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Seasons Readings: The Electric Woman

We may have started this year's advent blog series with a very Christmassy extract, but for day two, we're taking you to an introductory fire eating class in the USA. Read on for an extract from the prologue of Tessa Fontaine's The Electric Woman.

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The Trick Is There Is No Trick

We start by lighting ourselves on fire. Parts that are easier to put out than our faces. Hands, to begin. Arms outstretched, palms toward the darkening sky, I watch as a flaming torch is wiped across my hand from wrist to fingertips. For one, maybe two seconds, I am on fire. The flame trail is two inches high. My hand warms. It doesn’t burn exactly, but it feels like touching black leather after it has baked in the sun, a heat I impulsively want to move away from. I close my fist around the flame and put myself out.

“What sorts of acts can you do?” the sideshow manager, Tommy, asked.

Before I wrote back, I googled “acts in a sideshow.” I culled a list of what I saw on Wikipedia’s sideshow page: “Juggling. Fire swallowing. Poi spinning. Magic.” I started feeling more brazen. What couldn’t I learn in a couple of months? “Bed of nails. Snake charming,” I wrote. Then, “All animal charming. I’m good with animals.”

“Terrific,” Tommy wrote back. “See you in two months.”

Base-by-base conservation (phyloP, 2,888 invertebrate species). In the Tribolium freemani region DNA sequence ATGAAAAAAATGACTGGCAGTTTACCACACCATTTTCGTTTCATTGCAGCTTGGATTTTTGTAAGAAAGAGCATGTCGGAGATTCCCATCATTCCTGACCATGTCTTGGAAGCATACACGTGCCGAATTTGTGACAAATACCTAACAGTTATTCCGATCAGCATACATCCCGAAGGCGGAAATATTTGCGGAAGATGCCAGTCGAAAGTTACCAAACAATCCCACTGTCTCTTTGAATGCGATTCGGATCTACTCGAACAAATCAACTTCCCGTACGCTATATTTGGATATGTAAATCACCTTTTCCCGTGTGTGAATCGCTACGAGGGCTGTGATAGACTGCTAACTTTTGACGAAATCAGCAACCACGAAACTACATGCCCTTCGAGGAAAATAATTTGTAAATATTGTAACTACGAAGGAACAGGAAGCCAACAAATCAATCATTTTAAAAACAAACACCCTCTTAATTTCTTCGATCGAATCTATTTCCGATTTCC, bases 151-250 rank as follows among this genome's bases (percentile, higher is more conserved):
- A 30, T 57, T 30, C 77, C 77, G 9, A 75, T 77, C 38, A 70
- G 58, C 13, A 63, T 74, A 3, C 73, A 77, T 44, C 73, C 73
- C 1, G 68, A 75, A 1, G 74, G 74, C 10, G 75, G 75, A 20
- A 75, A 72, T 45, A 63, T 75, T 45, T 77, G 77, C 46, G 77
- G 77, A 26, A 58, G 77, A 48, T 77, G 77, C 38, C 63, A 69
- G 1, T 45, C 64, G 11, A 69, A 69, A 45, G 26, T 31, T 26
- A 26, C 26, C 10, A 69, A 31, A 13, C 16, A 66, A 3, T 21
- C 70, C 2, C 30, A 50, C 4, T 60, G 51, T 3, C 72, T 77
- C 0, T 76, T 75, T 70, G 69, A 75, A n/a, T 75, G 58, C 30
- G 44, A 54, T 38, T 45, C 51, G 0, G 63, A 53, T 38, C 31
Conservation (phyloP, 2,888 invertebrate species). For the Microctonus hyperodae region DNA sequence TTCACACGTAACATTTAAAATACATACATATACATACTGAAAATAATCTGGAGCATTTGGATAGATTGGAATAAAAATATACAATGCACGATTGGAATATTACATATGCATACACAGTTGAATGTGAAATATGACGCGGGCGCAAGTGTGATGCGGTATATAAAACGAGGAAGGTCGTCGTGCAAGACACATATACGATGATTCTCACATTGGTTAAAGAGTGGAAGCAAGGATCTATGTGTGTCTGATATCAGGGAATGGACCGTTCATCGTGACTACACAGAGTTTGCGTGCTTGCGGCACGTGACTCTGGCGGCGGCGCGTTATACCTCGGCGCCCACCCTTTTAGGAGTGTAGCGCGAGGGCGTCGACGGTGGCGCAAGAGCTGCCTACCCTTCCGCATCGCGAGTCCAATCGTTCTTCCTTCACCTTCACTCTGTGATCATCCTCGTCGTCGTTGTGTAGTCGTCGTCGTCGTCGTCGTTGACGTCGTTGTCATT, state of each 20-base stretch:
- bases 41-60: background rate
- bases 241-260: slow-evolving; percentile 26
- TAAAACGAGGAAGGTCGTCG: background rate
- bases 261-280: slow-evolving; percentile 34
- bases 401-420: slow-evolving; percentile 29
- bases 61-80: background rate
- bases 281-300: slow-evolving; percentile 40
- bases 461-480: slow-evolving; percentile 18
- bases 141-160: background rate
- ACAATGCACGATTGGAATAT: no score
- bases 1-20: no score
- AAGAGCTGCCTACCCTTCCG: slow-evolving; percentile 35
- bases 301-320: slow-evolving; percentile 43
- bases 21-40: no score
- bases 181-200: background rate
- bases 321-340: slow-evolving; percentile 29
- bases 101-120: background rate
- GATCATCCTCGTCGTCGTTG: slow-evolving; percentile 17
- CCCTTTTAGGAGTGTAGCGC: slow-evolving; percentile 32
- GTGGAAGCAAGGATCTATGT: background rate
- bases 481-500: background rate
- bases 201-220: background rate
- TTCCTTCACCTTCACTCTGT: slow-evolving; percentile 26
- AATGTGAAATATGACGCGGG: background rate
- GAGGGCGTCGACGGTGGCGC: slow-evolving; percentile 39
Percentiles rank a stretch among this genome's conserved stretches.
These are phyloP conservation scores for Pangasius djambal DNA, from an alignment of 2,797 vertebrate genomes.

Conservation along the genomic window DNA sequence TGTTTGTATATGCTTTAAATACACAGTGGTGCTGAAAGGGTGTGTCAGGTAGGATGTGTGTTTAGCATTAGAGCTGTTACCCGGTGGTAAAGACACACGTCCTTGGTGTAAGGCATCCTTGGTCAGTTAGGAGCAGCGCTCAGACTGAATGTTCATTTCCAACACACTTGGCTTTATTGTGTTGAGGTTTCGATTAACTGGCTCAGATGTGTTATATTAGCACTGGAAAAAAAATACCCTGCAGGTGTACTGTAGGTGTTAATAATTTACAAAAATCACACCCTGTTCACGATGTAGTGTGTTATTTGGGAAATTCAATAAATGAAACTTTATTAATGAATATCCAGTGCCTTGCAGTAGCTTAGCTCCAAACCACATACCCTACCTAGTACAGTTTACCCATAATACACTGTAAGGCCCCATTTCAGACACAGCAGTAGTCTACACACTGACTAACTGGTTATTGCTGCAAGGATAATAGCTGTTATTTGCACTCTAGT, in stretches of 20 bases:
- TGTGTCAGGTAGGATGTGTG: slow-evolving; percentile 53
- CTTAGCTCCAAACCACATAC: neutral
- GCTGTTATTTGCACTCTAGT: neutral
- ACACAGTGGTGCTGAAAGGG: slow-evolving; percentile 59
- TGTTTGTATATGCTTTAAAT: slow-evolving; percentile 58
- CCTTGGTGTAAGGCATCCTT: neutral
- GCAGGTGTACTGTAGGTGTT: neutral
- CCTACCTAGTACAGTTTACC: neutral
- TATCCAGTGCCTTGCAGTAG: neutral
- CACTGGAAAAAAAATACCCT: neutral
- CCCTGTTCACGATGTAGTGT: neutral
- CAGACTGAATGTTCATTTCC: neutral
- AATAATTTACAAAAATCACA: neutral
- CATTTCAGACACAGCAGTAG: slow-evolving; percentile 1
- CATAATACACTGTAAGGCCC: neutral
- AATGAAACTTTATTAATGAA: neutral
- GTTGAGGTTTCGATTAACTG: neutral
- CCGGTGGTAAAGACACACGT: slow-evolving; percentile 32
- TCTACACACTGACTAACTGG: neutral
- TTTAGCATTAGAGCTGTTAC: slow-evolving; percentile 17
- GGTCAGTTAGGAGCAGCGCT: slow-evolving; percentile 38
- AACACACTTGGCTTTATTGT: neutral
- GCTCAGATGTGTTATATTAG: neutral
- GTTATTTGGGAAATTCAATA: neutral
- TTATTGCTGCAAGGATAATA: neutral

I decided to learn one of the many acts I’d claimed to know, so now I’m in an “Introduction to Fire Eating” class at a fire arts collective in Oakland, California, because, of course, these things exist in the Bay Area. The evening outside the fence does not notice me. Buses sigh, a kid across the street accuses another of a basketball foul, old women roll their groceries behind them. I smell slow-cooking meat and exhaust. This is not a time to pause, close my eyes, and try to remember all these sounds and smells, but I do anyway.

I’d hoped some magic was involved in learning to eat fire. Something that meant you didn’t really have to do the thing it appeared you were doing. Maybe you spread a flame retardant solution in your mouth, like on hotel curtains. Perhaps there was a little machine you wore behind your ear that shot fire-squelching foam onto the flame as it approached your face. Maybe it was an illusion.

But the class is a total disappointment.

There is no trick.

You eat fire by eating fire.